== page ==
Tuesday, October 7, 2014


At some point in 1988, Hollywood pulled its head out of its ass and decided to make the long awaited
film adaptation of one of the greatest poems ever written. And then Allen Ginsberg shook his fist in the air, yelling at Hollywood to get the hell off of his property. Hollywood needed a backup, and Ed Justin was somebody who wrote words that kind of resembled poetry. It was a Cinderella moment that led to the greatest special effects extravaganza since the last one: Pumpkinhead.
  • The title card is engulfed in flames, which could only have been cooler in the '80s had it also been covered in tribal tattoos. = -5pts 
  • Marcus Manton was the name of the editor. We would like to take this moment to point out that that’s a pretty sweet last name, Marcus. = +2pts 
  • This film was inspired by a poem by Ed Justin. Yes, THE Ed Justin. = -3pts
  • A young Ed Harley is nervously shaking in his bed, wondering why his dad is outside taking the family gun for a walk. = -8pts 
  • It may be 1957, but most farms probably had electricity by this point. = -10pts 
  • “What kind of a Christian are you for God’s sake!” screams the neighbor, as Ed’s father looks on. Well, he’s apparently the type that lets you get eaten by a monster, so we’re guessing… Catholic? = +4pts 
  • We cut to the present, where an Adult Ed Harley is joyfully playing in the yard with his favorite flamethrower, as though he is reenacting the most recent swordfight he had in the bathroom. = +5pts 
  • The hand washing scene with Ed and his son has been the creepiest, most unsettling thing about this flick so far. = +6pts (For making us question whether or not this movie is deep enough to actually be an allegory for Priestly abuses.) 
  • After being acclimated to the backwoods of America, the modern 1980s literally drives full-force into this movie in the form of an SUV full of denim and headbands, with a drunkenly driven sports car bringing up the rear. = -15pts 
  • Joel, the drunken big-shot with the sports car, makes a comment about Billy Harley’s glasses looking like Coke bottles, to which everyone takes offense. Joel takes the criticism like a mature adult by peeling out on his dirt bike and ramping the first mound of dirt he sees. = -11pts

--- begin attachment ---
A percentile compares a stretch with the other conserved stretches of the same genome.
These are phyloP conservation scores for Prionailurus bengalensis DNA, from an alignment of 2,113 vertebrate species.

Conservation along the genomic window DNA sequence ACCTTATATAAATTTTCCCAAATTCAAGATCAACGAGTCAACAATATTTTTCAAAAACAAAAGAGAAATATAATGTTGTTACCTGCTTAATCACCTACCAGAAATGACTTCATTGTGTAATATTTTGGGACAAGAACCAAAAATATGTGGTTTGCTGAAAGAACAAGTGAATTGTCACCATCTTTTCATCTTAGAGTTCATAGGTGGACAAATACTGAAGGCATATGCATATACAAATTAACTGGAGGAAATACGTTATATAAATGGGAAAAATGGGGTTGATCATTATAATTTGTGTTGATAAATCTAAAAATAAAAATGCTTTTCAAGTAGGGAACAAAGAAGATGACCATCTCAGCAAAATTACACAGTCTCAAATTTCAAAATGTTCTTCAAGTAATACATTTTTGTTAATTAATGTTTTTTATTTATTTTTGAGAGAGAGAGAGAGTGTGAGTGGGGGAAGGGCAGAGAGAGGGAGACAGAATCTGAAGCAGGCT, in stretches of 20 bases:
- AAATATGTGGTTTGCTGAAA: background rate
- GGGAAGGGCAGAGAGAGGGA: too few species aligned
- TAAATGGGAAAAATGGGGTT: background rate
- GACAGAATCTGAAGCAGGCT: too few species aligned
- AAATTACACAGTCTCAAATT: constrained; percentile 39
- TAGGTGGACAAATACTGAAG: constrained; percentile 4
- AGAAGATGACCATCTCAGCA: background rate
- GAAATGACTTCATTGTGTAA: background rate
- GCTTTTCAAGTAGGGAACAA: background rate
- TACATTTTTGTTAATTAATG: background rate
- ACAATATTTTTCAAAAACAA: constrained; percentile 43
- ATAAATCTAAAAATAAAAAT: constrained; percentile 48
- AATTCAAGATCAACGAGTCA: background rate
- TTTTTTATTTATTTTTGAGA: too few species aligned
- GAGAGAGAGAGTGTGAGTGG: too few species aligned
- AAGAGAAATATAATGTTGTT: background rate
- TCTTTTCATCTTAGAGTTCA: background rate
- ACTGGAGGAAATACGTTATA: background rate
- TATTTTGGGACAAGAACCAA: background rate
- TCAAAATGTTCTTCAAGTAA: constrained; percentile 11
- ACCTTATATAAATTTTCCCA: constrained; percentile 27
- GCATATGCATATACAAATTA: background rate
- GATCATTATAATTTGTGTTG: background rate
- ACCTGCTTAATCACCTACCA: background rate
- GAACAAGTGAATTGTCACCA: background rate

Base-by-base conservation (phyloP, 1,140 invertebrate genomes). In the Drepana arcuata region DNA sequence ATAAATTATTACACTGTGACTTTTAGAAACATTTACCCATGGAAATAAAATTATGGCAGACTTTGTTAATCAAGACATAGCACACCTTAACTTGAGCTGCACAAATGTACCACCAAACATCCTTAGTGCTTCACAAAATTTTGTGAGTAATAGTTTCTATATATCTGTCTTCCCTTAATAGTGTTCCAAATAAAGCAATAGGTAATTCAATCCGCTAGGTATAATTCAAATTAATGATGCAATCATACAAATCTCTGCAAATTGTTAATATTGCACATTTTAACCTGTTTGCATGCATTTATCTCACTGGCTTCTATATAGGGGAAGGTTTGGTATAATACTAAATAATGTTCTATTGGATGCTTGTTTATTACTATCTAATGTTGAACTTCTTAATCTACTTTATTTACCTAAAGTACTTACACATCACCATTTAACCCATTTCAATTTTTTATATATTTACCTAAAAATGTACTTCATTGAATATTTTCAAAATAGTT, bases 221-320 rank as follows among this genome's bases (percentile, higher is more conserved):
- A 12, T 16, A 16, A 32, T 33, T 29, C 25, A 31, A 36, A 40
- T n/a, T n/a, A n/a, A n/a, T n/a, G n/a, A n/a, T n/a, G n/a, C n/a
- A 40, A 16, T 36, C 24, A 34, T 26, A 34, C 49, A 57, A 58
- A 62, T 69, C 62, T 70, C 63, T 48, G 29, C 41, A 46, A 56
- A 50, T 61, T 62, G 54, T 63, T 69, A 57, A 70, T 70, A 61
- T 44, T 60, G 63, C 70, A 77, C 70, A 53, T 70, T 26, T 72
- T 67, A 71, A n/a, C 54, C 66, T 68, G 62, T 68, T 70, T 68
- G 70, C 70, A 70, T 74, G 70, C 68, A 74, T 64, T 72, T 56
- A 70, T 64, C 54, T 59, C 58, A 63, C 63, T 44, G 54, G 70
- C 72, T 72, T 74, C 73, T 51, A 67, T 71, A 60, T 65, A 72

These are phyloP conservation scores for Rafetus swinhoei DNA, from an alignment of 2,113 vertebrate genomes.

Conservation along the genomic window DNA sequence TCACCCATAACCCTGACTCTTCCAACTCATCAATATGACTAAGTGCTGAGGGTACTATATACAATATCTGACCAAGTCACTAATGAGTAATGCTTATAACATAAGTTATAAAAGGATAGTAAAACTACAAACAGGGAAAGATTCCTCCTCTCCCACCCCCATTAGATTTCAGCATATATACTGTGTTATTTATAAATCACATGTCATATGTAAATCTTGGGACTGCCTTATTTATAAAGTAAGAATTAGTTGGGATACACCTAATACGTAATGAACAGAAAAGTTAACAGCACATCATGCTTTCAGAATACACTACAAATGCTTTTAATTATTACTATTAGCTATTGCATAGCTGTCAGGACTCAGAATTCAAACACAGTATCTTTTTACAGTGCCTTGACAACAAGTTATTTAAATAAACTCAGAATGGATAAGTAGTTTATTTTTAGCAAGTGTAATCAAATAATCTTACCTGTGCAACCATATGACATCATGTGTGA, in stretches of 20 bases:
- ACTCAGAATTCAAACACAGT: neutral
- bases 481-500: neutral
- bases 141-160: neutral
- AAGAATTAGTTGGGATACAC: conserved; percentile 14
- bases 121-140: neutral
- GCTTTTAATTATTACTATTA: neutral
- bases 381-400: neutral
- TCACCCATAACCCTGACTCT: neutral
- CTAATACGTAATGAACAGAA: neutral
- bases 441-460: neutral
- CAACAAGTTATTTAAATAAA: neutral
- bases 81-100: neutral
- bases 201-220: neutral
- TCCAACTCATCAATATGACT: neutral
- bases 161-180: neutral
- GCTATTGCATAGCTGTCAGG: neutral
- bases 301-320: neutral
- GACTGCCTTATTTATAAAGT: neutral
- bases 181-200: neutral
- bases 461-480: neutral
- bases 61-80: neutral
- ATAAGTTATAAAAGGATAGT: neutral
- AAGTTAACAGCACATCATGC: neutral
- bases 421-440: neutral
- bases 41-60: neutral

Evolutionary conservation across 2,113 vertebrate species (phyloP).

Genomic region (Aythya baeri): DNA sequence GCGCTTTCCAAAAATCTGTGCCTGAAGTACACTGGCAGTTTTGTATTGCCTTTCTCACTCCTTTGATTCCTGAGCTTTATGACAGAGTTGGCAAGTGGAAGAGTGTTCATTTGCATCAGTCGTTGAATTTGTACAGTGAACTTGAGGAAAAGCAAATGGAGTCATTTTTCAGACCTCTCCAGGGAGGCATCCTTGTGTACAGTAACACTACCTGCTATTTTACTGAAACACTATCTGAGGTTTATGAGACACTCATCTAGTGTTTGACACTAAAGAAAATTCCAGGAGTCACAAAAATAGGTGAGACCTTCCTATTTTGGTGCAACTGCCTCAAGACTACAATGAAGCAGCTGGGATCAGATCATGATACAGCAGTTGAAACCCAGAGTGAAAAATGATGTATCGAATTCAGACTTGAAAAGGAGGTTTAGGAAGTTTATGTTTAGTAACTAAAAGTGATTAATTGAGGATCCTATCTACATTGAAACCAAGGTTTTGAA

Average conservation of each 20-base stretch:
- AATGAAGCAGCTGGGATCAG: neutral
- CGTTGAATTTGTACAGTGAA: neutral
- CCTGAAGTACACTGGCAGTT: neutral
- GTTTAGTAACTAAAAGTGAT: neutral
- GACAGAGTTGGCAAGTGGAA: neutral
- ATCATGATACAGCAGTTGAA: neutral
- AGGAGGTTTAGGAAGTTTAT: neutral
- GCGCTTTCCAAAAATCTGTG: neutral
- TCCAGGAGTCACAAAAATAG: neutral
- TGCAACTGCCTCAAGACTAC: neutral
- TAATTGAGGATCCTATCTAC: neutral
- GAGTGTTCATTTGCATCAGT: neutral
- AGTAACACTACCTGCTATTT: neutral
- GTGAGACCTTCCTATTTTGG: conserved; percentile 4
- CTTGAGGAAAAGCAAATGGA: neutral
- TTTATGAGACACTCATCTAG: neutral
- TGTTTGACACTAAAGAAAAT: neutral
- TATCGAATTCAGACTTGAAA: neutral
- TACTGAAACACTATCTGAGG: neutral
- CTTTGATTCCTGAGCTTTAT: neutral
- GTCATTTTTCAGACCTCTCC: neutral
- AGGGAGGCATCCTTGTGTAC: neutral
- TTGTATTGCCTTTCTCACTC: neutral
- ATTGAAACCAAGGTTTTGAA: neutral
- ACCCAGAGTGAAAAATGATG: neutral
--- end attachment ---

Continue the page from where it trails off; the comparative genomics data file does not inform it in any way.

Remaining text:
• Old Mr. Wallace likes to travel around with a truck full of feral children, just in case he needs to sic ‘em on the unwanted city folk. = +3pts 
  • The oldest feral boy looks like Evan Peters’ character in the first season of American Horror Story. We’re waiting for Pumpkinhead to come out in a revealing leather bondage suit at any moment.= +0 pts (No score. Just an observation.) 
  • A father and son’s relationship is only as sweet as the apples they share with one another. = -5pts. 
  • Billy chases his dog out to the open field, where the city dwellers are riding their dirt bikes in full douchebag regalia. Joel comes off his jump, clipping Billy on the way down, possibly killing him. He reacts like a mature adult by peeling out on his dirt bike, ramping the first mound of dirt he sees. = -13pts 
  • Steve is left with the dying Harley child as everyone else risks a felony charge by fleeing the scene. Ed Harley returns to his shop, and Steve waves toward him, as if he is saying, “Hey man, I’m just hangin’ with your son. What’s up?” = -20pts 
  • Ed Harley metaphorically shows us the size of his balls by not crying over his dying son’s body. = +7pts 
  • Joel may have killed a kid, but nobody fucks with his leather jacket. = -9pts 
  • Ed finally breaks down, trying to help his dying son anyway he can. He begins telling Billy a bedtime story, because as anyone who’s ever worked in a children’s hospital will tell you, it’s a tried and true method for bringing kids back from the dead. = -30pts 
  • Nothing screams revenge like a trip to Mr. Wallace and his shanty-town full of feral work slaves. = -6pts 
  • Mr. Wallace asks how Billy died, to which Ed Harley responds, “City folks.” Let this be a lesson to all you Gucci wearing, high-rise living pricks: You fuck with the country, the country fucks back…in the form of an unspeakable monster, dug up from a pumpkin patch. = -5pts 
  • There is no shortage of mouse sound effects in the witches hut. = -3pts 
  • An infamous demon monster loses a little credibility when you learn that its name is Pumpkinhead. It seems as though that would be better suited for a schoolyard bully. = -12pts